CEA-Leti has created this fully-functional prototype of a 20MP full frame image sensor. Photo Credit: LAM / CEA-Leti

Curved image sensors are an area of intense interest and research, and now the field of astronomy is jumping into the mix, developing curved sensors for use in telescopes. The latest prototype comes from CEA-Leti, a France-based research institute for electronics that has managed to create a fully-functional, 20MP full-frame curved image sensor prototype.

The project was conceived in a collaboration between the Laboratoire d’Astrophysique de Marseille (LAM) and CEA-Leti.

The optical benefits of a curved sensor are fairly straight forward: primarily more direct illumination for pixels at the edge of the sensor and lighter lenses because there's no longer a need to correct a curved projection for a flat sensor. And while Microsoft and Sony are both working on mass-market applications for this tech, these benefits are of serious interest to astronomical observatories.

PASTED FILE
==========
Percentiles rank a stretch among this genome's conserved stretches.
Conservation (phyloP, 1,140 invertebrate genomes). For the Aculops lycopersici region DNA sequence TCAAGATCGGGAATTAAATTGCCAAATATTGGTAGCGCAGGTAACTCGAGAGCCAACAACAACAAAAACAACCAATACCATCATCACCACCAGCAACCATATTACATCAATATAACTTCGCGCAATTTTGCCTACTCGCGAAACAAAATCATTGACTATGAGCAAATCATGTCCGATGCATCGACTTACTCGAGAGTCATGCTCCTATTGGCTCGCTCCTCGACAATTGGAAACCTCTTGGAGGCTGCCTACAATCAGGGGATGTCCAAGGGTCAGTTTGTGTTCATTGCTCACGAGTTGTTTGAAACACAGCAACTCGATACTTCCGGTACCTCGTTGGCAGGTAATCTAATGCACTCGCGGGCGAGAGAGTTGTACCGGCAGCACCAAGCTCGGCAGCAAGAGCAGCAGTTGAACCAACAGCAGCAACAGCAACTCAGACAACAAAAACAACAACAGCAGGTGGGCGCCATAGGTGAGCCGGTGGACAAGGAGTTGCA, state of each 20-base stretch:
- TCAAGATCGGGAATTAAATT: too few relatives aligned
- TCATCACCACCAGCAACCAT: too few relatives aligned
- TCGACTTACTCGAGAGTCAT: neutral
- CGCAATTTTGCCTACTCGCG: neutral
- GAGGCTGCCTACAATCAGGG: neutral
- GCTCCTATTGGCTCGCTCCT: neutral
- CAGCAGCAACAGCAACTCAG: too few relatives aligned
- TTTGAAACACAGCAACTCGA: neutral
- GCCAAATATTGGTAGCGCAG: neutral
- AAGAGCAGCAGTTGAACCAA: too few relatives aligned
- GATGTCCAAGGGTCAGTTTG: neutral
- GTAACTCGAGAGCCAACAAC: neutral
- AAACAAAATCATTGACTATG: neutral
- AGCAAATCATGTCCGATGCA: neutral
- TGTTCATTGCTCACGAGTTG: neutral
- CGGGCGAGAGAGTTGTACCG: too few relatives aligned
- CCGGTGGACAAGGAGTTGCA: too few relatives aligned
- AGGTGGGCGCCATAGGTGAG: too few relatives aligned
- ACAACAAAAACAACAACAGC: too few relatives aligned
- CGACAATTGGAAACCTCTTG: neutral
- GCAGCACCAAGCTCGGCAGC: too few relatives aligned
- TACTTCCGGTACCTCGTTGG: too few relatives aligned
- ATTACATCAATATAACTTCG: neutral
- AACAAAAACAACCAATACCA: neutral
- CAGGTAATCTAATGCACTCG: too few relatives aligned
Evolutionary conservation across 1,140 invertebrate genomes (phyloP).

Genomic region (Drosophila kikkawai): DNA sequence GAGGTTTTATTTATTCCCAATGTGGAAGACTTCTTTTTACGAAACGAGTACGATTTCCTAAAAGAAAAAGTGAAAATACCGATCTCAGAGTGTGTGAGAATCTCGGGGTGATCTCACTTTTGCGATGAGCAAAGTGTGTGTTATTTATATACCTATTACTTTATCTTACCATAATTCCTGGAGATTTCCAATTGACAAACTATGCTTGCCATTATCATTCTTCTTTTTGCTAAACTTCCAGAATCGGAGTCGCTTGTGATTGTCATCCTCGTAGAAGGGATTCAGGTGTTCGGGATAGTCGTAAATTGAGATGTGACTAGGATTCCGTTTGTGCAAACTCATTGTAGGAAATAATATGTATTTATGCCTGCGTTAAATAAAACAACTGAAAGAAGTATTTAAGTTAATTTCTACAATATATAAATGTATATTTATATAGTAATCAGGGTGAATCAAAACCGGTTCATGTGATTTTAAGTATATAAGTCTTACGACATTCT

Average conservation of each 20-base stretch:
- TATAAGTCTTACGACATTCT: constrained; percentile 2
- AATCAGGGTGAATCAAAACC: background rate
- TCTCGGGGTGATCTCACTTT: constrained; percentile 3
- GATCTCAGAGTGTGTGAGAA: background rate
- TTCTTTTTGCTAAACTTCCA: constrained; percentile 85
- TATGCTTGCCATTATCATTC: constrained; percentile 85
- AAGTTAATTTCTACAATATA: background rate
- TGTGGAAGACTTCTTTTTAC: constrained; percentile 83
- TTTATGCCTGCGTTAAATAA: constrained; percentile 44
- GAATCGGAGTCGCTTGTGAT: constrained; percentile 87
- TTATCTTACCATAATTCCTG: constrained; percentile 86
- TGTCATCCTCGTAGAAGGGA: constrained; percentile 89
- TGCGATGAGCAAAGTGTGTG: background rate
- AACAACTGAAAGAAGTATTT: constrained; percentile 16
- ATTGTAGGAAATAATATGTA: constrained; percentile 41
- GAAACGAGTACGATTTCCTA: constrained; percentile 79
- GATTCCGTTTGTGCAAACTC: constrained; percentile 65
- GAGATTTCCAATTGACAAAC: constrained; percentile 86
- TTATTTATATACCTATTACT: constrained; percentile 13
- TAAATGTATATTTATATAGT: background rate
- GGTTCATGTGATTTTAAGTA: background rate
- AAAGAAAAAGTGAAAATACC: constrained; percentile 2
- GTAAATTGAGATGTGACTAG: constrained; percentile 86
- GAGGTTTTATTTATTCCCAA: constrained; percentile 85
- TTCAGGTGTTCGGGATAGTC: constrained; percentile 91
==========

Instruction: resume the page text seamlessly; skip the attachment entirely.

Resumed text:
"In terms of technologies, this is the dawn of a new era for astronomical instrumentation, with the access to wider fields and exquisite homogeneity of the optical properties across the images, and faster systems not possible with classical flat focal planes," explains a press release about the new sensor from the European Week of Astronomy and Space Science 2017 (EWASS). "Fewer components are needed, and the remaining ones are less complex."

Further competition in this market, even from niche markets like this, can only be a good thing. Curved sensors might very well be the next major 'breakthrough' in the world of digital imaging.